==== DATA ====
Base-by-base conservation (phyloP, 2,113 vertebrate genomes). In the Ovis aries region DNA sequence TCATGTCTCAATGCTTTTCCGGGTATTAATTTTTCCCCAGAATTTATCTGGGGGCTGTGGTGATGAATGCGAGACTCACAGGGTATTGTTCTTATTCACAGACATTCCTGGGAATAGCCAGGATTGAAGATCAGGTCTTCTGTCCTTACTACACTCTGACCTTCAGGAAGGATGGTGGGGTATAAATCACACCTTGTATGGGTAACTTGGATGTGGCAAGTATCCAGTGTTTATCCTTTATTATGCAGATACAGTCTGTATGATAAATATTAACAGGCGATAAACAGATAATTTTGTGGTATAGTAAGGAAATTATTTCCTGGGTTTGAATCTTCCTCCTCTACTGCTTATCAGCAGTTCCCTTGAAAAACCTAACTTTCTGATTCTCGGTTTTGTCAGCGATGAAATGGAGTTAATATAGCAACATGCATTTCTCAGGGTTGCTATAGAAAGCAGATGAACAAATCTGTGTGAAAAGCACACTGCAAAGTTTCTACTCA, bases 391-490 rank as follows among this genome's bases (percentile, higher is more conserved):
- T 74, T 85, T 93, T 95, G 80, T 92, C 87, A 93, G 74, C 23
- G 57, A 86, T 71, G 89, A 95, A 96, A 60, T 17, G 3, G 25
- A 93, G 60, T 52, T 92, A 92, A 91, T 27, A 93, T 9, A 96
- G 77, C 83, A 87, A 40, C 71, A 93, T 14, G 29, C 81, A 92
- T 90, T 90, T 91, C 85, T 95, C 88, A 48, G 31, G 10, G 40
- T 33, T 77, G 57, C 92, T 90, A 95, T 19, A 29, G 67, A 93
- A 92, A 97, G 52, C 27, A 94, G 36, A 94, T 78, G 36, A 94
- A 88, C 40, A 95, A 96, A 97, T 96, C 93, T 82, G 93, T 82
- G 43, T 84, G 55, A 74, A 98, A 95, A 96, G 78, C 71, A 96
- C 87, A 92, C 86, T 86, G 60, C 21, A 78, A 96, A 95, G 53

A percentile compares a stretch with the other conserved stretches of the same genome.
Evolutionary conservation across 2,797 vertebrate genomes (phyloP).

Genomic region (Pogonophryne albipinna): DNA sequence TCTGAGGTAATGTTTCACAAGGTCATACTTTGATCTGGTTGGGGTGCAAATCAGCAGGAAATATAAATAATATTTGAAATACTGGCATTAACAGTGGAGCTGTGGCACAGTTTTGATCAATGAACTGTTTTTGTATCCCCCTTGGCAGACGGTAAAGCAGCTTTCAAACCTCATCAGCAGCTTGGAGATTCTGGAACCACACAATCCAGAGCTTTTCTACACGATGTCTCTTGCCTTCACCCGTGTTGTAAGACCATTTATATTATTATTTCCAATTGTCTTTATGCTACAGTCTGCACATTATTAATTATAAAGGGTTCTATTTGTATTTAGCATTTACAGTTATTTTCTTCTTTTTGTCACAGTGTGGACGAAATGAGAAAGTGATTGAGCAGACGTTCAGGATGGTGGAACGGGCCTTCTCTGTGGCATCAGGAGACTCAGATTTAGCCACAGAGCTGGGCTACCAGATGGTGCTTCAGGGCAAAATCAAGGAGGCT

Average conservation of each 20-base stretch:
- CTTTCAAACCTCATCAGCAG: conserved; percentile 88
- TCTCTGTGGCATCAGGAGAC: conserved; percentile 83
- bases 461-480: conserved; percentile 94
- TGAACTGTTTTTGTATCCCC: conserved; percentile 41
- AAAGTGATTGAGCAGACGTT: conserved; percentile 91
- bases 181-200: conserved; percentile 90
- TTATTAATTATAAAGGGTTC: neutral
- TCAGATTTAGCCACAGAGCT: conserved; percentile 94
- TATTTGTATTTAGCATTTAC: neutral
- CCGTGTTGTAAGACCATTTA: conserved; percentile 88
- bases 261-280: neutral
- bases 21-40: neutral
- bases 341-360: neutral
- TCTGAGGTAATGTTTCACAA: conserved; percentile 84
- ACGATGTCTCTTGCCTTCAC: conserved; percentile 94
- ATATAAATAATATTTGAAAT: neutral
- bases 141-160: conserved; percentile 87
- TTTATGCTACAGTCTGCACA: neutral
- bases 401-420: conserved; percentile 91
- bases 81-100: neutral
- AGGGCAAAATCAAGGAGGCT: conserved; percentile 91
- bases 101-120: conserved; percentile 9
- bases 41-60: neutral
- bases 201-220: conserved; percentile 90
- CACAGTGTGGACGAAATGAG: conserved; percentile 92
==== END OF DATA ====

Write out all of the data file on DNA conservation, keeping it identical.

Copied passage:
Base-by-base conservation (phyloP, 2,113 vertebrate genomes). In the Ovis aries region DNA sequence TCATGTCTCAATGCTTTTCCGGGTATTAATTTTTCCCCAGAATTTATCTGGGGGCTGTGGTGATGAATGCGAGACTCACAGGGTATTGTTCTTATTCACAGACATTCCTGGGAATAGCCAGGATTGAAGATCAGGTCTTCTGTCCTTACTACACTCTGACCTTCAGGAAGGATGGTGGGGTATAAATCACACCTTGTATGGGTAACTTGGATGTGGCAAGTATCCAGTGTTTATCCTTTATTATGCAGATACAGTCTGTATGATAAATATTAACAGGCGATAAACAGATAATTTTGTGGTATAGTAAGGAAATTATTTCCTGGGTTTGAATCTTCCTCCTCTACTGCTTATCAGCAGTTCCCTTGAAAAACCTAACTTTCTGATTCTCGGTTTTGTCAGCGATGAAATGGAGTTAATATAGCAACATGCATTTCTCAGGGTTGCTATAGAAAGCAGATGAACAAATCTGTGTGAAAAGCACACTGCAAAGTTTCTACTCA, bases 391-490 rank as follows among this genome's bases (percentile, higher is more conserved):
- T 74, T 85, T 93, T 95, G 80, T 92, C 87, A 93, G 74, C 23
- G 57, A 86, T 71, G 89, A 95, A 96, A 60, T 17, G 3, G 25
- A 93, G 60, T 52, T 92, A 92, A 91, T 27, A 93, T 9, A 96
- G 77, C 83, A 87, A 40, C 71, A 93, T 14, G 29, C 81, A 92
- T 90, T 90, T 91, C 85, T 95, C 88, A 48, G 31, G 10, G 40
- T 33, T 77, G 57, C 92, T 90, A 95, T 19, A 29, G 67, A 93
- A 92, A 97, G 52, C 27, A 94, G 36, A 94, T 78, G 36, A 94
- A 88, C 40, A 95, A 96, A 97, T 96, C 93, T 82, G 93, T 82
- G 43, T 84, G 55, A 74, A 98, A 95, A 96, G 78, C 71, A 96
- C 87, A 92, C 86, T 86, G 60, C 21, A 78, A 96, A 95, G 53

A percentile compares a stretch with the other conserved stretches of the same genome.
Evolutionary conservation across 2,797 vertebrate genomes (phyloP).

Genomic region (Pogonophryne albipinna): DNA sequence TCTGAGGTAATGTTTCACAAGGTCATACTTTGATCTGGTTGGGGTGCAAATCAGCAGGAAATATAAATAATATTTGAAATACTGGCATTAACAGTGGAGCTGTGGCACAGTTTTGATCAATGAACTGTTTTTGTATCCCCCTTGGCAGACGGTAAAGCAGCTTTCAAACCTCATCAGCAGCTTGGAGATTCTGGAACCACACAATCCAGAGCTTTTCTACACGATGTCTCTTGCCTTCACCCGTGTTGTAAGACCATTTATATTATTATTTCCAATTGTCTTTATGCTACAGTCTGCACATTATTAATTATAAAGGGTTCTATTTGTATTTAGCATTTACAGTTATTTTCTTCTTTTTGTCACAGTGTGGACGAAATGAGAAAGTGATTGAGCAGACGTTCAGGATGGTGGAACGGGCCTTCTCTGTGGCATCAGGAGACTCAGATTTAGCCACAGAGCTGGGCTACCAGATGGTGCTTCAGGGCAAAATCAAGGAGGCT

Average conservation of each 20-base stretch:
- CTTTCAAACCTCATCAGCAG: conserved; percentile 88
- TCTCTGTGGCATCAGGAGAC: conserved; percentile 83
- bases 461-480: conserved; percentile 94
- TGAACTGTTTTTGTATCCCC: conserved; percentile 41
- AAAGTGATTGAGCAGACGTT: conserved; percentile 91
- bases 181-200: conserved; percentile 90
- TTATTAATTATAAAGGGTTC: neutral
- TCAGATTTAGCCACAGAGCT: conserved; percentile 94
- TATTTGTATTTAGCATTTAC: neutral
- CCGTGTTGTAAGACCATTTA: conserved; percentile 88
- bases 261-280: neutral
- bases 21-40: neutral
- bases 341-360: neutral
- TCTGAGGTAATGTTTCACAA: conserved; percentile 84
- ACGATGTCTCTTGCCTTCAC: conserved; percentile 94
- ATATAAATAATATTTGAAAT: neutral
- bases 141-160: conserved; percentile 87
- TTTATGCTACAGTCTGCACA: neutral
- bases 401-420: conserved; percentile 91
- bases 81-100: neutral
- AGGGCAAAATCAAGGAGGCT: conserved; percentile 91
- bases 101-120: conserved; percentile 9
- bases 41-60: neutral
- bases 201-220: conserved; percentile 90
- CACAGTGTGGACGAAATGAG: conserved; percentile 92